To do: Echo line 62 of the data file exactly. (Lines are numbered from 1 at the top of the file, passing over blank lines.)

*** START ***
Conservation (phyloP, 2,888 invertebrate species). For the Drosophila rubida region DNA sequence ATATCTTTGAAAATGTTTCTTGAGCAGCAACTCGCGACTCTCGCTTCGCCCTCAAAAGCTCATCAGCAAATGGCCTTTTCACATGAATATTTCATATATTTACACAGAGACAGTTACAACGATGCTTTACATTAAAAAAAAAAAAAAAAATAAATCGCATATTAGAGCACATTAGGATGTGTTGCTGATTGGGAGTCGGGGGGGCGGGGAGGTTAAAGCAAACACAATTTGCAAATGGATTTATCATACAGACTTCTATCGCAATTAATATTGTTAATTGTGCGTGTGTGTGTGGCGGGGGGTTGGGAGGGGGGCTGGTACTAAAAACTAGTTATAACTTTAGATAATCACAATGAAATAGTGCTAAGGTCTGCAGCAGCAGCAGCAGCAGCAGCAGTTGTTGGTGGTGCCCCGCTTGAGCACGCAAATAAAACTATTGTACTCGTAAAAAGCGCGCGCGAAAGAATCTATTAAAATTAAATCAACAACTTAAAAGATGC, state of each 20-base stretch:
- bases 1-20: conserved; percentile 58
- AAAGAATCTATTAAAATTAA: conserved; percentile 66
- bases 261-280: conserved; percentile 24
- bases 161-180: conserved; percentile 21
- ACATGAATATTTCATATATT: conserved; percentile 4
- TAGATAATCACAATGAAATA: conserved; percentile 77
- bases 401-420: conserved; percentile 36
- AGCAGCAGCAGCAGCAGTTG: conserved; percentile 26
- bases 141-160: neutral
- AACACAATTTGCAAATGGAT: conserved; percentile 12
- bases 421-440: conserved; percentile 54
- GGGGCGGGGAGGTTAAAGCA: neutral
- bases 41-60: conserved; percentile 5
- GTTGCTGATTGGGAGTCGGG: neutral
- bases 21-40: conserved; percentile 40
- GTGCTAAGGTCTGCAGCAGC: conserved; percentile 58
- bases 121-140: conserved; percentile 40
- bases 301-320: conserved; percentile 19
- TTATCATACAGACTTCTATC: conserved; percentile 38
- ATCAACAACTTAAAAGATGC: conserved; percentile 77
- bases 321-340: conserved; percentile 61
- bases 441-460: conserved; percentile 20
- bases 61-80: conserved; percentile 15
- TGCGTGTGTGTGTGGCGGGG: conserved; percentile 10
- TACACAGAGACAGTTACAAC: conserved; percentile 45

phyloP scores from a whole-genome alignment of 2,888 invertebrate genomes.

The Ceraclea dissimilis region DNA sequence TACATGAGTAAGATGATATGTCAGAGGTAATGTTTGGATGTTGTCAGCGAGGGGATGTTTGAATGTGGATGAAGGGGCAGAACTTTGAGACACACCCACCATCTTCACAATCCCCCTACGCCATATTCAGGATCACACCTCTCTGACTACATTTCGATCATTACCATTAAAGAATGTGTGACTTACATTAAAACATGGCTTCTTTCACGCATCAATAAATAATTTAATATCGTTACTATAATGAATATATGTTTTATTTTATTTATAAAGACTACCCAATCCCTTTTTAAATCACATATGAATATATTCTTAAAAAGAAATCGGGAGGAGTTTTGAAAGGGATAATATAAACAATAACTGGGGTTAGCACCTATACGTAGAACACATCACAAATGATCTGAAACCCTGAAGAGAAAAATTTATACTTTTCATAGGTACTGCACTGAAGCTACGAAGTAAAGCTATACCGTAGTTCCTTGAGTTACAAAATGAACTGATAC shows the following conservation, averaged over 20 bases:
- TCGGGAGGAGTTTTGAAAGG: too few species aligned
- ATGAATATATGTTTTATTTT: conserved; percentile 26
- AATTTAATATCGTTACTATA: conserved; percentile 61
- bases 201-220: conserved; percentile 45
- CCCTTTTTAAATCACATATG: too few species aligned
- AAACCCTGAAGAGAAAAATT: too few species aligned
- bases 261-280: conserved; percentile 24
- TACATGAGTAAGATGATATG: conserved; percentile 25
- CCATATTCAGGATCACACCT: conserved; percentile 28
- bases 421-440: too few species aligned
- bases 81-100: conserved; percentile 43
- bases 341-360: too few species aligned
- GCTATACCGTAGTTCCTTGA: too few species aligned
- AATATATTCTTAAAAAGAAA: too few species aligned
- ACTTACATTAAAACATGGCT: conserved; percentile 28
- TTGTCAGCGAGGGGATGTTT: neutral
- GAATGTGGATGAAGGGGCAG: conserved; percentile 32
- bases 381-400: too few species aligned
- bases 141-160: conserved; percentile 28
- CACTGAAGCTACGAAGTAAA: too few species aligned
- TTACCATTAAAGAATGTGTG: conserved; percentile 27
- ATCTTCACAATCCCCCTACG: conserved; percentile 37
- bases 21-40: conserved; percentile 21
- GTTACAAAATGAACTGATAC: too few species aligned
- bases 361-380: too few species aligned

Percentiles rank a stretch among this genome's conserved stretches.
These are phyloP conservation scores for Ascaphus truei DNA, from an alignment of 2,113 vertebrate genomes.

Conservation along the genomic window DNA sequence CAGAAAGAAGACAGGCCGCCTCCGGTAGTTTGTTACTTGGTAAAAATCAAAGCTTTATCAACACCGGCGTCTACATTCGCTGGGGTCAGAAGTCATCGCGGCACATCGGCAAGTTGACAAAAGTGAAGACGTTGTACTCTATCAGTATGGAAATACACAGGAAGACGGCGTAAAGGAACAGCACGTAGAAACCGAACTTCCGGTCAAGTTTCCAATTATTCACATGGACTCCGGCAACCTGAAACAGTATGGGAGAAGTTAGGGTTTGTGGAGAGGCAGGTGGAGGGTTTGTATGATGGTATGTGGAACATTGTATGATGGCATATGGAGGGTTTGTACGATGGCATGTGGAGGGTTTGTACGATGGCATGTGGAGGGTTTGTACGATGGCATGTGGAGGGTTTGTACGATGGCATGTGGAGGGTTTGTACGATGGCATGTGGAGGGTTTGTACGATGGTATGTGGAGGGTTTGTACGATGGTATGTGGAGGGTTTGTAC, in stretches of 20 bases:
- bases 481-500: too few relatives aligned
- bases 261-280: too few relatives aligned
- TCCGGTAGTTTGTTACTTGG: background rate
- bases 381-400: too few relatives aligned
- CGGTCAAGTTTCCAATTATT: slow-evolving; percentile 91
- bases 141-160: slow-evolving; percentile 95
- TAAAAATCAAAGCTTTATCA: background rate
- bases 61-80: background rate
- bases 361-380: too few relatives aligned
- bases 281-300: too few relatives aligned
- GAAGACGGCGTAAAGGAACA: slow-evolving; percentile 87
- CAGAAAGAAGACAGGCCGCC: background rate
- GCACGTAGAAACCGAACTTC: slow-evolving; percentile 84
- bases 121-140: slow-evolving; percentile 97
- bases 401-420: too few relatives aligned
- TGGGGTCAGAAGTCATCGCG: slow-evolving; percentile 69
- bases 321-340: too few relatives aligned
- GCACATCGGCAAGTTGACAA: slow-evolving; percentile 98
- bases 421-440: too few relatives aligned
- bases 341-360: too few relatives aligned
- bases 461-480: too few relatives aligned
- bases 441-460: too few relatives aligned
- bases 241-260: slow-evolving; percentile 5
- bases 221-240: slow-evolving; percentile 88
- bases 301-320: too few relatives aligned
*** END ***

- bases 141-160: slow-evolving; percentile 95